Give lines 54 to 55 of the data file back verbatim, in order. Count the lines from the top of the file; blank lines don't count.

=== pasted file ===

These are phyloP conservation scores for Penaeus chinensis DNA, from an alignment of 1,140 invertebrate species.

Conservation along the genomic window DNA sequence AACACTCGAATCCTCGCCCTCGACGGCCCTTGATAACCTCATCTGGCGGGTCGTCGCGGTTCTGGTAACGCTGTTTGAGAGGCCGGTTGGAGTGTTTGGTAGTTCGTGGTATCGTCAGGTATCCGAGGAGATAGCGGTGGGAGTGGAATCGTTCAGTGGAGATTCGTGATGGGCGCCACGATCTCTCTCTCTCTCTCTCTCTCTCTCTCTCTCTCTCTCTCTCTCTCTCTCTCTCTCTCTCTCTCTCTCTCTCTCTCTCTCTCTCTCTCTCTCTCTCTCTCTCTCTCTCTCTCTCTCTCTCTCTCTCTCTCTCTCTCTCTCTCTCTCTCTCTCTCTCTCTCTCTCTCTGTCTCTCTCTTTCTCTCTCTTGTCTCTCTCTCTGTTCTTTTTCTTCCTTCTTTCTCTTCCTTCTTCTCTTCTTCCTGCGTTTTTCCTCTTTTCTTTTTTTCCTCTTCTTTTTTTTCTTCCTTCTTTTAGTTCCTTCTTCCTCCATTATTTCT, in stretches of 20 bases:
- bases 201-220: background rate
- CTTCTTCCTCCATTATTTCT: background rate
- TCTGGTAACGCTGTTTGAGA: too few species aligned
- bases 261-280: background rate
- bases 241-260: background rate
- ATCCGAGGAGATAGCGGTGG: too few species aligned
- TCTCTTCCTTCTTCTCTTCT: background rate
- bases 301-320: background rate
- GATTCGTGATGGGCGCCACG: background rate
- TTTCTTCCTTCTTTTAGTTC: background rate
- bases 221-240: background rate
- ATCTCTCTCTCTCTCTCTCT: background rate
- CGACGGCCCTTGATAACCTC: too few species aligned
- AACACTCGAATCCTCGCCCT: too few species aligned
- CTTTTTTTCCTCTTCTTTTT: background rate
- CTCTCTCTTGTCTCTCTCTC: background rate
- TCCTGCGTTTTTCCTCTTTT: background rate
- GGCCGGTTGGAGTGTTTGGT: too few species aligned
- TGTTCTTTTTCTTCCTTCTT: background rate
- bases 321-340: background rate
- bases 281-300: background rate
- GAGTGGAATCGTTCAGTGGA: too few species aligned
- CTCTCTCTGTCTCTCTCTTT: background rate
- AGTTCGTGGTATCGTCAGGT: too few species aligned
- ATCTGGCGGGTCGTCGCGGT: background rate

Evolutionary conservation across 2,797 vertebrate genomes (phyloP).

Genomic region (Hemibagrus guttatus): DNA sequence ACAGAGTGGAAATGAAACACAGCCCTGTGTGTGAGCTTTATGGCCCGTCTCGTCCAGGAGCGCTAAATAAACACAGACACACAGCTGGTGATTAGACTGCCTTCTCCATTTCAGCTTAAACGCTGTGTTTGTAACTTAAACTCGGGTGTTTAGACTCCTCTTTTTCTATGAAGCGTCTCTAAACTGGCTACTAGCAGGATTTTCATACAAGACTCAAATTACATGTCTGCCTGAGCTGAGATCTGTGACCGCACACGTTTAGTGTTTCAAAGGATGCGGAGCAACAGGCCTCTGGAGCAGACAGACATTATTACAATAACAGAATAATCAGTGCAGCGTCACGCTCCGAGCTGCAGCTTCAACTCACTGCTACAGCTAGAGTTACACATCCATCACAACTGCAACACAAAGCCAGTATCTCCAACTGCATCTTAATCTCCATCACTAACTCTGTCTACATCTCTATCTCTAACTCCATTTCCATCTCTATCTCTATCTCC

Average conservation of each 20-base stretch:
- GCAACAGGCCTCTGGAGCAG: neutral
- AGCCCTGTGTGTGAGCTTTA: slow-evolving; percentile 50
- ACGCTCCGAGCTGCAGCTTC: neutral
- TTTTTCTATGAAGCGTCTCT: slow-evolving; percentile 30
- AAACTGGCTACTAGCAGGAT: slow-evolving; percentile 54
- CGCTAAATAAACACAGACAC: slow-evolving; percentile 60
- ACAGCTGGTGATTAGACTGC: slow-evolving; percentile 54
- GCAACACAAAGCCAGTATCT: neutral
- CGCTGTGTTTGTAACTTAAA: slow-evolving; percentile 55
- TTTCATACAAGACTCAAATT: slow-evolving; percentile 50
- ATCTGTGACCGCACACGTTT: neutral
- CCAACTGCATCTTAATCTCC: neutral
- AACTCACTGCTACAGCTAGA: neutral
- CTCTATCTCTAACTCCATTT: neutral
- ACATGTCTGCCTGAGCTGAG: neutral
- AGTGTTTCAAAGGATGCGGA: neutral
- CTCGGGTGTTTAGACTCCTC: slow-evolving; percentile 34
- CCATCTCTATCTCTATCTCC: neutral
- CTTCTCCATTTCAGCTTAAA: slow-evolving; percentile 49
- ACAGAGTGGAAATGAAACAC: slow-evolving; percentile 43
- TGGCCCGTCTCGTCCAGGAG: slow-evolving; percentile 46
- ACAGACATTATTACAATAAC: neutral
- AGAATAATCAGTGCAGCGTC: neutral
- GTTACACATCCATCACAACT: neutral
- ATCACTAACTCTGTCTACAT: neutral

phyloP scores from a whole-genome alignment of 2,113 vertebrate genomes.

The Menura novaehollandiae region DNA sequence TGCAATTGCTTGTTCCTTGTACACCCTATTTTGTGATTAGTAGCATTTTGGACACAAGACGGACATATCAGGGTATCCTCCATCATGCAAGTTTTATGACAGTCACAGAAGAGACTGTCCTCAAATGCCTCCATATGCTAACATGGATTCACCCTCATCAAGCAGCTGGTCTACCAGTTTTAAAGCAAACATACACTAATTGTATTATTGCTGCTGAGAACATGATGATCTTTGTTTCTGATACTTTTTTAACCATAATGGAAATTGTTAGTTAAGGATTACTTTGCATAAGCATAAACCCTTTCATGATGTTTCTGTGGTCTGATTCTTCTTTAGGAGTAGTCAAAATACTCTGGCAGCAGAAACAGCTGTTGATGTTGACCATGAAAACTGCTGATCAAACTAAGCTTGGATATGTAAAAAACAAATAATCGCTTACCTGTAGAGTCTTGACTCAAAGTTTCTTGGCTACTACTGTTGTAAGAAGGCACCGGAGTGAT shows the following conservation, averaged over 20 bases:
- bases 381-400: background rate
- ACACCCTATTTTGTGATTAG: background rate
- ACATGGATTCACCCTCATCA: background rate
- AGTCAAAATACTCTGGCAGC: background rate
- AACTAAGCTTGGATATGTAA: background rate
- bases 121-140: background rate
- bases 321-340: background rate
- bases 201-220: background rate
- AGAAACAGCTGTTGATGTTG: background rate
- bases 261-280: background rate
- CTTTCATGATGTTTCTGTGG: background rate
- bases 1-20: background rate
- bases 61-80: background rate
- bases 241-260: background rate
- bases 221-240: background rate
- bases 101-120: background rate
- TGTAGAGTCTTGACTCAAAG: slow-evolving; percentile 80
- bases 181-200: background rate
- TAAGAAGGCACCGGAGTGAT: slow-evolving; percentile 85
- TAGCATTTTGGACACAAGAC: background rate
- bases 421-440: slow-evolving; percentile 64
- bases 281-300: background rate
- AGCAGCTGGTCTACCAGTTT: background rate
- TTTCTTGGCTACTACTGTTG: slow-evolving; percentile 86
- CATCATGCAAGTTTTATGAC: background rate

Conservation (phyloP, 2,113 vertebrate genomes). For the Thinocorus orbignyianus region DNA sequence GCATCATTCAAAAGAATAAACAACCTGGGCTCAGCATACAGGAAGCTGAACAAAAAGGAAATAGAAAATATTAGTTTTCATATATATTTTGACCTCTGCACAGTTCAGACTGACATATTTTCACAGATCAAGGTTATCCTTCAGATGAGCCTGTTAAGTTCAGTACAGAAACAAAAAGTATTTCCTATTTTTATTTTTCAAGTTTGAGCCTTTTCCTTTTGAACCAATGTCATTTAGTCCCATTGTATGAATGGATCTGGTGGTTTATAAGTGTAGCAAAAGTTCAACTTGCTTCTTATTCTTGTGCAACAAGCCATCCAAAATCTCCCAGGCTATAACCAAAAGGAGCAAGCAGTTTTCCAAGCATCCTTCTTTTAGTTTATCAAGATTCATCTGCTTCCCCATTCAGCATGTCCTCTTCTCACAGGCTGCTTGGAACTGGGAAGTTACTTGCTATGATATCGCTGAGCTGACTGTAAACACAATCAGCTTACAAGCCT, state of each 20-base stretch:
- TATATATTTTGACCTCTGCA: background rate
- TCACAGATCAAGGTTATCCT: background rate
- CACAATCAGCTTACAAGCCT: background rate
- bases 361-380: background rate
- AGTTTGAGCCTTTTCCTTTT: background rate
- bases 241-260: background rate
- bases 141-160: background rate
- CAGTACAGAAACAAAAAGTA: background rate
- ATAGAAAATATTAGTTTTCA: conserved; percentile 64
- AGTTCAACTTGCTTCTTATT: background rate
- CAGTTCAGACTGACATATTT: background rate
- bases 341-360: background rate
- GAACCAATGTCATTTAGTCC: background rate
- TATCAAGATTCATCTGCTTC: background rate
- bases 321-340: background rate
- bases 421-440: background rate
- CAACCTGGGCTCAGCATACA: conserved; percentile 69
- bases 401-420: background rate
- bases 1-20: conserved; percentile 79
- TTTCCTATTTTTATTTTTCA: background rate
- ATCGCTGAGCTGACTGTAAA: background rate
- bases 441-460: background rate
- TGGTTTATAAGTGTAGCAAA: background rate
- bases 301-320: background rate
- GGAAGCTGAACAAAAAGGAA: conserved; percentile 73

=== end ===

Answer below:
- GTTACACATCCATCACAACT: neutral
- ATCACTAACTCTGTCTACAT: neutral